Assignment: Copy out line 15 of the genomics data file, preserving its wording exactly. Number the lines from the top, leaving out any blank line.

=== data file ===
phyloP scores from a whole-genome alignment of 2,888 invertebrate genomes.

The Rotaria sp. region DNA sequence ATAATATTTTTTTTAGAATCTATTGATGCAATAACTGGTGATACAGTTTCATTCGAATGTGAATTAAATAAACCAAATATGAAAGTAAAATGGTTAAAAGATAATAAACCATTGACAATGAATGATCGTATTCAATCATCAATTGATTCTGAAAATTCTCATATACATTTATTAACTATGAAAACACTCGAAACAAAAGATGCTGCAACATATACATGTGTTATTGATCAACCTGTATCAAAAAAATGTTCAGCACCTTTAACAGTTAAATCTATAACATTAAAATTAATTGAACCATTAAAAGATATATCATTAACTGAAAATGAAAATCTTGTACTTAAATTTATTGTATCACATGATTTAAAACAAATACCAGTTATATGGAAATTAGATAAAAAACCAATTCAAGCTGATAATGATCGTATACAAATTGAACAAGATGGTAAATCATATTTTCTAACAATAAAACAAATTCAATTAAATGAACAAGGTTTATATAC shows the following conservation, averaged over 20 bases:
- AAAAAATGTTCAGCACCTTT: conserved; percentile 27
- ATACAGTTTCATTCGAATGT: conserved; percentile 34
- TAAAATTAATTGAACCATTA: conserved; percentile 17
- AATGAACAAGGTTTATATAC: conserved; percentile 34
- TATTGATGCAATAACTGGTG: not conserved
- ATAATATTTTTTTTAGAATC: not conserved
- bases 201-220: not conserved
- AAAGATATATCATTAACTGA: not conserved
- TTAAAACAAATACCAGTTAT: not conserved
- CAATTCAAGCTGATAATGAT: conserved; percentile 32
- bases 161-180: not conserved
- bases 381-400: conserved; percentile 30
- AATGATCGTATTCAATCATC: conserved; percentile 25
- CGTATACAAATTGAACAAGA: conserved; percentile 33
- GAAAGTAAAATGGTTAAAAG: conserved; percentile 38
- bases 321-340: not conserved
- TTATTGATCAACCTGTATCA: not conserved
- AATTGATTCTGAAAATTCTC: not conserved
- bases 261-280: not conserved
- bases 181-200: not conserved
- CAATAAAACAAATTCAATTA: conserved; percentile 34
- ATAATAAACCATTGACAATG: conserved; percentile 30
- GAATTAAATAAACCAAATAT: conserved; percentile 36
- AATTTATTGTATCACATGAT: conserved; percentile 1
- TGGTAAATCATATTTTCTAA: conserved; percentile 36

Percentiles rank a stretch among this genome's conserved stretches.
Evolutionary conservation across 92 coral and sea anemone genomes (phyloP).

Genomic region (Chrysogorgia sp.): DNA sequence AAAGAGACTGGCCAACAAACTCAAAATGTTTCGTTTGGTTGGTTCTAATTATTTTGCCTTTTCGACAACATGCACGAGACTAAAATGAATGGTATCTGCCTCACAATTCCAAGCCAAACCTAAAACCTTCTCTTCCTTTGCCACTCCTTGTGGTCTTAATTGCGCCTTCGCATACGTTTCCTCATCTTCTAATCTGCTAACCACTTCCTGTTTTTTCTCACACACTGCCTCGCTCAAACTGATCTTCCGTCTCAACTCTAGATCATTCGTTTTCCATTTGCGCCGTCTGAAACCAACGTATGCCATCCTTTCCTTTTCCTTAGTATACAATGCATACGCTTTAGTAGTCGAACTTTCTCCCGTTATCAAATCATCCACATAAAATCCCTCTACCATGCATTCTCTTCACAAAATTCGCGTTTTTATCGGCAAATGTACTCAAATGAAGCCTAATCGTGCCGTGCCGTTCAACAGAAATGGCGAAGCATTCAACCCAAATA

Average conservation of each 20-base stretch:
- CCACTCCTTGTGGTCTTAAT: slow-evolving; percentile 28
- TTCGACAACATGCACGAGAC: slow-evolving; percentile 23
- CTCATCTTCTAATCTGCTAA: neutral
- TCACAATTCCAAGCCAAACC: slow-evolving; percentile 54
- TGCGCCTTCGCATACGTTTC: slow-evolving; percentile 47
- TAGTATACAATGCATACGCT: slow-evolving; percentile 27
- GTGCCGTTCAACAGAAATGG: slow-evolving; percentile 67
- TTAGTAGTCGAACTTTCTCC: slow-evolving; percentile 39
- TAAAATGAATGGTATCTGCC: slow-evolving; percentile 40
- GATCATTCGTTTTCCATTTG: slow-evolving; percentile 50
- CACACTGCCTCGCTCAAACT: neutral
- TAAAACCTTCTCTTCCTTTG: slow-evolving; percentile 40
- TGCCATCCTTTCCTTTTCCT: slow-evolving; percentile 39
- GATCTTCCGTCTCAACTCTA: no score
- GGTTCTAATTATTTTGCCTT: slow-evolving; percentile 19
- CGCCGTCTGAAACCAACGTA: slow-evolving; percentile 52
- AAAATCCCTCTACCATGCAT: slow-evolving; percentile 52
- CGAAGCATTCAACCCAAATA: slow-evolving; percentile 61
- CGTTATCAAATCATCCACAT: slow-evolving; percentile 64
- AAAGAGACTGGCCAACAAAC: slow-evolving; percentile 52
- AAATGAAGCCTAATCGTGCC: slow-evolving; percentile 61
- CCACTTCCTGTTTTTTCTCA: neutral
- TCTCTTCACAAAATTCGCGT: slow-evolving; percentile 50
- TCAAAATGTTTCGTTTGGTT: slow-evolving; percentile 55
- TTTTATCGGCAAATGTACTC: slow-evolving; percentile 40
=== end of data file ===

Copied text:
- AATGATCGTATTCAATCATC: conserved; percentile 25